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ADFF Film Festival

Discussion in 'Announcements, Introductions, Guidelines' started by Sola, Dec 2, 2003.

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  1. Sola

    Sola Administrator
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    Only 10 days before the start of ADFF 2003!

    11th Annual African Diaspora Film Festival From November 28 to December
    14, 2003. For information about film submission visit www.NYADFF.org

    ADFF receives grant from the Film Academy

    The Academy Foundation of the Academy of Motion Picture Arts and
    Sciences has awarded grants to 17 film festivals across the country for
    the year 2004. The African Diaspora Film Festival is one of those
    recipients with a $10,000 award.

    The African American experience in ADFF 2003

    The African American experience has been one of the main focuses in ADFF
    since 1993. Some of the films that were screened for the first time in
    the context of ADFF over the years include SANKOFA by Haile Gerima, the
    Opening Night film in 1993; BLEEDING HEARTS by the late Gregory Hines
    and THE KEEPER by Joe Brewster both screened during ADFF 1996; THE
    DINNER by Bernie Casey in 1997; A BELLY FULL by Melvin Van Peebles, ADFF
    2000; A HUEY P. NEWTON STORY by Spike Lee, ADFF 2001; and THE MURDER OF
    EMMETT TILL by Stanley Nelson and THE ANNIHILATION OF FISH by Charles
    Burnett both showed in ADFF 2002.

    Another Charles Burnett film will premiere in ADFF 2003:NAT TURNER, A
    TROUBLESOME PROPERTY, a perfectly executed docu-drama that revisits the
    various literary interpretations of the legacy of Nat Turner, presented
    both as a rightfully rebellious slave inspired by God and as a vicious
    crazy savage with destructive instincts. Veteran independent filmmaker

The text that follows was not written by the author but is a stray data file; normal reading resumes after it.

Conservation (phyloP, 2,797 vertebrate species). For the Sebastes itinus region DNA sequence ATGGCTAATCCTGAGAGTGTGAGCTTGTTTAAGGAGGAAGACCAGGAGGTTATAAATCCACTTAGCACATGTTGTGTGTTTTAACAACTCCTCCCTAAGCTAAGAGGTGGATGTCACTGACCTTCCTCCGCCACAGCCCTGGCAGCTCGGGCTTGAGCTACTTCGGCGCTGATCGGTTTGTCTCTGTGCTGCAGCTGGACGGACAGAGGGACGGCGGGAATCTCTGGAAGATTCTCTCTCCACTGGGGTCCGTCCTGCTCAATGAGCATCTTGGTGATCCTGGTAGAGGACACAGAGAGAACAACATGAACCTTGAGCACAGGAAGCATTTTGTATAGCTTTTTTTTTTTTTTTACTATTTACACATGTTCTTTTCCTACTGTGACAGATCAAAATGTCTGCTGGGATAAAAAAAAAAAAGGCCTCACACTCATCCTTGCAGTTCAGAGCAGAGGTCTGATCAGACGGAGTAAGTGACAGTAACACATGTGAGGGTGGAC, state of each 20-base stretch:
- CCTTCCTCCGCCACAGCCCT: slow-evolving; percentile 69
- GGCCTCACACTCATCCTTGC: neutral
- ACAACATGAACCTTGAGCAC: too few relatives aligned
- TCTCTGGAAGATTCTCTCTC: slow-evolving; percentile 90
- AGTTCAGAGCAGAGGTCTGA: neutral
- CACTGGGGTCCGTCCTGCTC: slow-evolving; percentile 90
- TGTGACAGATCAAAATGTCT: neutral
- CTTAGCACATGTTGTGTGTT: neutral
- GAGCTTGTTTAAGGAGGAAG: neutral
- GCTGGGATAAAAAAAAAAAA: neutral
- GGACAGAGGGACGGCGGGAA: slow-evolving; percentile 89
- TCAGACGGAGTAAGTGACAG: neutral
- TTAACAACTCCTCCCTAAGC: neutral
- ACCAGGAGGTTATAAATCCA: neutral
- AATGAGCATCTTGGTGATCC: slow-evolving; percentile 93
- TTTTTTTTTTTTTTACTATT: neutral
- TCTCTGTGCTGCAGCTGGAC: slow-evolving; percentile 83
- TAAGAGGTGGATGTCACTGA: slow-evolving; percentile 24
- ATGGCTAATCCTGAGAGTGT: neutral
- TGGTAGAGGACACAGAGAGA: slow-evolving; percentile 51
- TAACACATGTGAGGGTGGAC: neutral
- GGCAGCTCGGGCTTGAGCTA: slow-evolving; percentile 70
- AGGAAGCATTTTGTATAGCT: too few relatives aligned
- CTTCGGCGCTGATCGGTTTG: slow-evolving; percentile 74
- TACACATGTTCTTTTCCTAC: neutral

Larry Clark will travel to New York to present his latest film, CUTTING
    HORSE, a modern day western about a legendary horseman named Tyler who
    returns home after ten years of drifting to find his friends besieged
    with a host of problems having to do with greed and desire. Larry Clark
    will also present his classic film PASSING THROUGH, an eloquent and
    powerful testament to the spirit of Black music starring Clarence Muse
    and Nathaniel Taylor. Music has always been an important element of
    African American life. In STOLEN MOMENTS by Shaka King, leading Black
    journalists, musicians, and hip hop impresarios weigh-in on the
    commercialization
    of hip hop. Once a tool for liberation, it is now a tool in the arsenal
    of major corporations. With appearances by Russell Simmons, Greg Tate,
    Bobitto, Iceberg, Harry Allen and Rah Goddess. STOLENT MOMENTS will be
    screened with AFRO-PUNK: THE ROCK AND ROLL NIGGER EXPERIENCE, a
    fascinating and revealing window to the little known and understood
    world of Blacks who associate with the predominantly white
    music and social world of the Punk movement. In the Jazz Program of the
    festival, KEEPING TIME: THE LIFE, MUSIC & PHOTOGRAPHS OF MILT HINTON is
    an affectionate and deeply moving documentary on the life of the
    celebrated jazz bassist.

    ADFF features the work of emerging and established filmmakers of color
    as well as black theme films --no matter what the filmmaker's race or